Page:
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Conceptual Framework

Unit vision and mission.  The College of Education and Human Development (COEHD) faculty and its partners reflected on the Mission and Vision Statements of the institution to establish a model framework to prepare candidates who will set the standard for excellence through best practices.  Mission: The COEHD exists to serve the regional, state, national, and global communities by developing effective professionals through implementing innovative and progressive programs.  Vision: The faculty of the COEHD prepares candidates to become effective professionals who set the standard for excellence through best practices (Exhibit CF 1). 

Unit philosophy, purposes, goals, and institutional standards.  Through a thorough process of self-reflection and analysis, we hold our programs up to state and national standards, the scholarly literature, and the realities of our changing world.  Our purpose, to prepare effective professionals who will positively impact the lives of students, families, and communities, is reflected in our curriculum, our instruction, our field experiences, and our assessment of candidates.  The Conceptual Framework (CF) provides the structure that is necessary to accomplish this goal.  Our model is built upon four structural elements or components that, when taken together, are necessary for candidates to become effective professionals.  As our institutional standards, the CF components include knowledge of learner, strategies and methods, content knowledge, and professional standards.  Diversity and technology are included in the structural design as themes that are integrated throughout all programs in the unit.  The CF is based on current research about effective teaching and learning for both novice and accomplished teachers and for educational leaders.  It is a living document that continuously evolves as opportunities and challenges emerge to more clearly articulate institutional standards.  The CF Comprehensive Report provides a detailed explanation, and Exhibit CF 2 is a glossary of terms.  School Counseling and Speech-language Pathology programs embrace a CF recognized within their own respective accrediting agencies recognized by NCATE. 

Knowledge of Learner (KL): Candidatesí understanding of the learner which is necessary to provide effective and equitable instruction. The educational unit prepares candidates to demonstrate and value sensitivity to the needs of all learners. Candidates acquire an understanding of learners as individuals and incorporate this knowledge as they progress through their educational experiences at Southeastern.  As effective professionals, they continue that practice throughout their careers.  We believe that KL strongly impacts student learning.  In the Department of Teaching and Learning (T&L), the Effective Educator understands the learner, learning, and the complexity and diversity of the two.  A variety of methods and activities are designed to teach candidates about individual student diversity and fairness.  Candidate knowledge is assessed in multiple ways that are aligned with institutional, professional, state, and national standards.  As Effective School Leaders, advanced candidates in the Department of Educational Leadership and Technology (ELT) acquire an understanding of learners as individuals and incorporate this knowledge in educational experiences and in practice.  Candidates capitalize on diversity to create a school culture that promotes respect and success for all students.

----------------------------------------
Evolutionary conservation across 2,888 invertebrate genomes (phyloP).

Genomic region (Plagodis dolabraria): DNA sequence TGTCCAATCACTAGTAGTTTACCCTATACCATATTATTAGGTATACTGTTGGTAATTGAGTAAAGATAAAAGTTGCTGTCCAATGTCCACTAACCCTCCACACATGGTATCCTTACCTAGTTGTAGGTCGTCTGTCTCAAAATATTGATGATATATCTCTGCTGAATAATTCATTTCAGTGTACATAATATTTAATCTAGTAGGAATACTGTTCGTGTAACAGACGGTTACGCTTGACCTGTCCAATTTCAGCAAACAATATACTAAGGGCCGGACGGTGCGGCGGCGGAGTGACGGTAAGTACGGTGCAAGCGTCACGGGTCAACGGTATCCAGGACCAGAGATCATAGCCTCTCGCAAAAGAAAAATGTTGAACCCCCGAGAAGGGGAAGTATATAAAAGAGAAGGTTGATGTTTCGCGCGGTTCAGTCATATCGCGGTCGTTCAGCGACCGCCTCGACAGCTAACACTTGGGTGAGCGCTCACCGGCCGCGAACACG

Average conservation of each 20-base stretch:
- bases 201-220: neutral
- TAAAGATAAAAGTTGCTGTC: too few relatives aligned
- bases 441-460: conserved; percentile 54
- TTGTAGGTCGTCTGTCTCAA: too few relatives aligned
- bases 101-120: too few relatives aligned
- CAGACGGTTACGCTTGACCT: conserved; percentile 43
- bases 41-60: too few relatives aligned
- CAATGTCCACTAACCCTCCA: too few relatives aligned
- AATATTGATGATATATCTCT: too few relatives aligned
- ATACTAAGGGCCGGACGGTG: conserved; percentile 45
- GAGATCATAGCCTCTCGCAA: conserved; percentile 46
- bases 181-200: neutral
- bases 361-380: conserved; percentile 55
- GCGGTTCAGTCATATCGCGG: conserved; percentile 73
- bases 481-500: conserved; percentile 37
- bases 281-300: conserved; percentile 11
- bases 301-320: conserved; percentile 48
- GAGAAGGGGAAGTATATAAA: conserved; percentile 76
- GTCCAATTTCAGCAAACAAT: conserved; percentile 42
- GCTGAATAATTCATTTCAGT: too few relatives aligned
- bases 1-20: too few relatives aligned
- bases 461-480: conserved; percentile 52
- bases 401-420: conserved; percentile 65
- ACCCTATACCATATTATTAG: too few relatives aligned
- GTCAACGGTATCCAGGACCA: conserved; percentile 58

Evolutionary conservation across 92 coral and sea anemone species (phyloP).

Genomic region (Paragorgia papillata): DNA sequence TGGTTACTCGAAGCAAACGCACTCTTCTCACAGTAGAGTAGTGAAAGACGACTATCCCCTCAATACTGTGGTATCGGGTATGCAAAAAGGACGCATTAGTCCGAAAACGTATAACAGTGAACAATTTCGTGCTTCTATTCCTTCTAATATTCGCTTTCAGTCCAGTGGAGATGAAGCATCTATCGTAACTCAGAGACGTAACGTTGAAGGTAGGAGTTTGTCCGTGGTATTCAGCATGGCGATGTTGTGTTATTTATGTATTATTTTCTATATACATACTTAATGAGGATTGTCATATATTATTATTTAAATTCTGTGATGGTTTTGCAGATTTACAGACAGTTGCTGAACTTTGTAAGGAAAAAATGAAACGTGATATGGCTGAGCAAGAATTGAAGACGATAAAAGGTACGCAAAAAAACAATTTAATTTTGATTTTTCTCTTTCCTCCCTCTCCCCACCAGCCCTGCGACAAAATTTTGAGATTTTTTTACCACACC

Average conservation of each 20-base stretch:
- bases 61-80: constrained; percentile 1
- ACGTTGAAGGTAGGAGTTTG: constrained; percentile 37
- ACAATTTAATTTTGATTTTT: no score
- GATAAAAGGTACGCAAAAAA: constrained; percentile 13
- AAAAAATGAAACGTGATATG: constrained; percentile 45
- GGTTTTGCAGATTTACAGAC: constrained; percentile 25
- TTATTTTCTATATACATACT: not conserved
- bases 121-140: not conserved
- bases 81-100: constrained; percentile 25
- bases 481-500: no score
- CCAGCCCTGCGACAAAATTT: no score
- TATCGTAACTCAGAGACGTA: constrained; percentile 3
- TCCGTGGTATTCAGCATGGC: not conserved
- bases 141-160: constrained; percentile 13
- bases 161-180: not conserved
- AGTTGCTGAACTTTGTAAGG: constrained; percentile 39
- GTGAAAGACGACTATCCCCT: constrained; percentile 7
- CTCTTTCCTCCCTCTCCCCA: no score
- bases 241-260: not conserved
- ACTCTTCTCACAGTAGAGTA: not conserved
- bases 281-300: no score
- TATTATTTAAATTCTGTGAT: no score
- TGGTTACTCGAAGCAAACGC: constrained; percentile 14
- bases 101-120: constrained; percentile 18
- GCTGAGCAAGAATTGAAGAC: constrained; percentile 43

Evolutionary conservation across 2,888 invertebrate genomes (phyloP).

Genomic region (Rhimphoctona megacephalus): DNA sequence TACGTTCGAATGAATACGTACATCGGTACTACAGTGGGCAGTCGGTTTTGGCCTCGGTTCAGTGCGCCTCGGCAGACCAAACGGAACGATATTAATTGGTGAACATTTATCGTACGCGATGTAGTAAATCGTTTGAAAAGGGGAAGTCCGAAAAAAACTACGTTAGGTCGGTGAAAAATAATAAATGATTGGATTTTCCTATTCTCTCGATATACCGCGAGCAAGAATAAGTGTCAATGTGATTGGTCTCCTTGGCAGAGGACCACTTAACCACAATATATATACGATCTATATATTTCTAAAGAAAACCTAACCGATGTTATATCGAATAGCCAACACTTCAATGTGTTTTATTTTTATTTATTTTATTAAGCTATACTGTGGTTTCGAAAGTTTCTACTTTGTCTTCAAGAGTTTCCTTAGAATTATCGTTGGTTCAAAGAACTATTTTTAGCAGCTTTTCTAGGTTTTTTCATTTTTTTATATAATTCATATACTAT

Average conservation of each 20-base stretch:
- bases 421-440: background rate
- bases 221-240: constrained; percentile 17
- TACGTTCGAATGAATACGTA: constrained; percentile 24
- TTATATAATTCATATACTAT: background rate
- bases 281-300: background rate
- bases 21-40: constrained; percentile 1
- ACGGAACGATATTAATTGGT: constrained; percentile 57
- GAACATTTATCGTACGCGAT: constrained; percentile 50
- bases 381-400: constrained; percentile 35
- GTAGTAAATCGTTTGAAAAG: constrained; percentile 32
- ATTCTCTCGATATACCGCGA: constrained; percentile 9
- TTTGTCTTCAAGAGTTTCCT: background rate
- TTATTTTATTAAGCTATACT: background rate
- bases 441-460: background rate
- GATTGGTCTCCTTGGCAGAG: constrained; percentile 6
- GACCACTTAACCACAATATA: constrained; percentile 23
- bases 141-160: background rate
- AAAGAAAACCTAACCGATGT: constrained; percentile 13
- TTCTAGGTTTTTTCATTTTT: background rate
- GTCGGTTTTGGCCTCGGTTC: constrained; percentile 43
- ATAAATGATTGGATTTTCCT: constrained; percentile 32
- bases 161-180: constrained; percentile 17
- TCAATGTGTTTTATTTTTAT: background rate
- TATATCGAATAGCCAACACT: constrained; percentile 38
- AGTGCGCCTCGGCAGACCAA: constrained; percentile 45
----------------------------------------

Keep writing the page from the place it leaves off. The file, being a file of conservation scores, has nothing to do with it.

Strategies and Methods (SM): Strategies and methods appropriate to each program within the educational unit which are necessary to develop effective professionals. The effective professional demonstrates best practices through inquiry, creativity, and reflective thinking. Constructive and reflective problem-solving processes require the effective professional to consider and integrate complex information.  Because of the complexity of learning, the diverse needs of learners, and the differing social contexts of schools, we believe Effective Educators must have a large repertoire of materials, modes of interacting, and ways of organizing classrooms.  In diverse settings, they continue to develop professional competence in working collaboratively with mentor teachers, colleagues, administrators, and parents.  Candidates demonstrate knowledge of pedagogy appropriate to specific content areas as they plan lessons.  Various types of assessment are used to improve teaching and learning, and they apply best practices for effective classroom management of time, space, and resources.  The Effective School Leader demonstrates best leadership practices through inquiry, creativity, and reflective thinking.  Field experiences (FX) and clinical practice activities include reaching out to diverse populations, sensitive and responsive conferences with parents, and technology application.